Many people with interest in the oil and gas industry are not familiar with the story of the world’s first largest oil corporation. Standard Oil, established in 1870 by John D. Rockefeller and Henry Flagler, was the largest oil corporation in its time before it was pulled down. It was an American oil producing, transporting, refining, and marketing company. The company’s reign ended when the U.S. Supreme Court ruled that Standard Oil was an illegal monopoly.
The case, Standard Oil Co. of New Jersey v. the United States, spanned from around March 14, 1910 – May 15, 1911, when it was decided. Standard oil was found guilty of monopolizing the petroleum industry through a series of abusive and anticompetitive actions. The Court decided to divide Standard Oil into several geographically separate and eventually competing firms.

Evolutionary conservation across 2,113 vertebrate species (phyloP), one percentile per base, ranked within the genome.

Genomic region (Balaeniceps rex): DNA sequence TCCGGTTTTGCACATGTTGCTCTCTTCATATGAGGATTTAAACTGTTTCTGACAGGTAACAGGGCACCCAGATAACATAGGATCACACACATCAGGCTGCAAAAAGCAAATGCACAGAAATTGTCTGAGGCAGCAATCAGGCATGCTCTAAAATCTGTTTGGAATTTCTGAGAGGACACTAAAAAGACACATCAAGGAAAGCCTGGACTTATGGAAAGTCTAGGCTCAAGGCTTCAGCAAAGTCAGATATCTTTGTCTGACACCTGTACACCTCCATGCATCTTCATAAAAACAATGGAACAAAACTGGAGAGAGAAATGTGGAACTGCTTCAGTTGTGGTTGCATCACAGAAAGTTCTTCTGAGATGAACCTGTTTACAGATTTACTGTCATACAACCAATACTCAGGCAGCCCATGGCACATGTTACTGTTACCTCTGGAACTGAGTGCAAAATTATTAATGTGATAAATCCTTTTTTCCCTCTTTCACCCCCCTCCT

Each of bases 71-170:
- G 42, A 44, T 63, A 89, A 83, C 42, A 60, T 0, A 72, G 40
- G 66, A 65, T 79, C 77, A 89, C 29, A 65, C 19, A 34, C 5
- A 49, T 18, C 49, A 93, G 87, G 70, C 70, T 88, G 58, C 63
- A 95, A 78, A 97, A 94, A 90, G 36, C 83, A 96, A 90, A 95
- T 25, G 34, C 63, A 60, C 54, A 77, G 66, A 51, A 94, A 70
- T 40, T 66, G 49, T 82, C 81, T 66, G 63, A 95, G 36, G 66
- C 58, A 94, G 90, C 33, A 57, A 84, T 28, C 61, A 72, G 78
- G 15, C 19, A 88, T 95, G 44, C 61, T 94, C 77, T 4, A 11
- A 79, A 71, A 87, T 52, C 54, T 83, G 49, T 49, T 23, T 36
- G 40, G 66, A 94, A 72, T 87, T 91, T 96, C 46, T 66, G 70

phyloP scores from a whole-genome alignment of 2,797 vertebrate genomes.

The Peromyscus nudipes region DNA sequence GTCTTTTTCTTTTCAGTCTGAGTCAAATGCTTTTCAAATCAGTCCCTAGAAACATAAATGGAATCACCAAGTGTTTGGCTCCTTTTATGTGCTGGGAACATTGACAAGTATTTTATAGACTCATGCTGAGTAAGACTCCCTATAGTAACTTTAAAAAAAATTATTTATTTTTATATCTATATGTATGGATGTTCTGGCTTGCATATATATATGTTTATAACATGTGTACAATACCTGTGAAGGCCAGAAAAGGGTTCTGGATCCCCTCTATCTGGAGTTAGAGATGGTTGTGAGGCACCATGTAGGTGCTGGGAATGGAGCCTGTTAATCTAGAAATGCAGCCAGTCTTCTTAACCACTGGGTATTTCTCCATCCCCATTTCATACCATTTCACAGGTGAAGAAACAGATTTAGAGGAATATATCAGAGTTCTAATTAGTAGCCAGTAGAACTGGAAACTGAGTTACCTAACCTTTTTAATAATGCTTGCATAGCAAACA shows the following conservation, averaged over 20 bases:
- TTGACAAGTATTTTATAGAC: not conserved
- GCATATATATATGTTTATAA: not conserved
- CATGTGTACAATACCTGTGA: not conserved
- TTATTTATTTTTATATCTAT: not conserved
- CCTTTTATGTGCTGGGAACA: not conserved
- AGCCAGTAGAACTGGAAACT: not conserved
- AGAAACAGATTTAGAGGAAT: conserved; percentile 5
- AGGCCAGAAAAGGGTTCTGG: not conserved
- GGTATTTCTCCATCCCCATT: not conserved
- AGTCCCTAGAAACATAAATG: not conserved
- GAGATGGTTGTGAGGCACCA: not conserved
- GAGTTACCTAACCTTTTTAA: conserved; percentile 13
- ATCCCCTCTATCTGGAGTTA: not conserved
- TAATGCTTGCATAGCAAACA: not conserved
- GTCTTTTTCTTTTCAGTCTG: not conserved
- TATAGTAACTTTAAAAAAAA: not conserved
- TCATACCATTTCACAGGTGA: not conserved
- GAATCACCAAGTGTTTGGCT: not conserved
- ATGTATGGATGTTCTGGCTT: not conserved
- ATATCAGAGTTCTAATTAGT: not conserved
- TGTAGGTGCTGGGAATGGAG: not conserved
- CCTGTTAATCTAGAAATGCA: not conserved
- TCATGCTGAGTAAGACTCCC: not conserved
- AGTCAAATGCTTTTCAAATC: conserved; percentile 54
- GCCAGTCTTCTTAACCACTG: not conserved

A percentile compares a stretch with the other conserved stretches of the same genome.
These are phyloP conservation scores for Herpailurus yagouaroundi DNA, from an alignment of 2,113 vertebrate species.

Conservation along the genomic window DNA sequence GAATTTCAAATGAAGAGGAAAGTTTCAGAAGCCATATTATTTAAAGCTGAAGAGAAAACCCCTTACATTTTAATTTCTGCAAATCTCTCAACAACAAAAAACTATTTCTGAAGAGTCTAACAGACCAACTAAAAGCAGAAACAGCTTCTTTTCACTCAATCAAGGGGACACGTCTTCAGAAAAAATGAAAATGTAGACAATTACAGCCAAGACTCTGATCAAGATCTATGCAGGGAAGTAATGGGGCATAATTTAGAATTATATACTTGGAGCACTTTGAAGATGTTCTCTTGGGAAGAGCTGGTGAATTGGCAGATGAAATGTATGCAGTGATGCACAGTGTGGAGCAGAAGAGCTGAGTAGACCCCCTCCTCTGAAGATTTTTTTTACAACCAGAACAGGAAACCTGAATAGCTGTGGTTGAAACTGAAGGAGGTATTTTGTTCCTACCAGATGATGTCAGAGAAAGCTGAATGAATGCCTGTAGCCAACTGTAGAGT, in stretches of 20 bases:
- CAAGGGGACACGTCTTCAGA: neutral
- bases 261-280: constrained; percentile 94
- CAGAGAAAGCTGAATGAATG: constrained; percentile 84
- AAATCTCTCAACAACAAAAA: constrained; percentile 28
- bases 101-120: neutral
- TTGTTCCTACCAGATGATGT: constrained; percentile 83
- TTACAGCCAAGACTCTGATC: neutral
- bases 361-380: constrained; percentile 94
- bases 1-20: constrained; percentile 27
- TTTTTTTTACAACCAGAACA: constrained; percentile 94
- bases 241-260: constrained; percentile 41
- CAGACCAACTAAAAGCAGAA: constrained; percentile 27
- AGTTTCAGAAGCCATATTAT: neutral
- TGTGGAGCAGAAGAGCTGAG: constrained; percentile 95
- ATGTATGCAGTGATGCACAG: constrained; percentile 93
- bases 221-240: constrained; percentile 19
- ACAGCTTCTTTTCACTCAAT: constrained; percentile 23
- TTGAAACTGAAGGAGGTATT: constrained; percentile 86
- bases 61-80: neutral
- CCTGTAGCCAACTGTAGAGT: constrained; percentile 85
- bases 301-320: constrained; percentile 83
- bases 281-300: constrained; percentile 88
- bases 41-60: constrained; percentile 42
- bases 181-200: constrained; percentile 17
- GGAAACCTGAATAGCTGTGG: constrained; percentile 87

Standard Oil gained its size through increasing production of goods or services by expansion, acquisition or merger. This process led to a monopoly as it captured most of the market. In the 1880s, Standard Oil used its large market share of refining capacity to go into oil exploration and crude oil distribution and then into the retail distribution of its refined products to stores and service stations throughout the United States. The court decided that the company should be broken up. It was thus broken up into 34 separate companies which still exist till now with many who have recombined.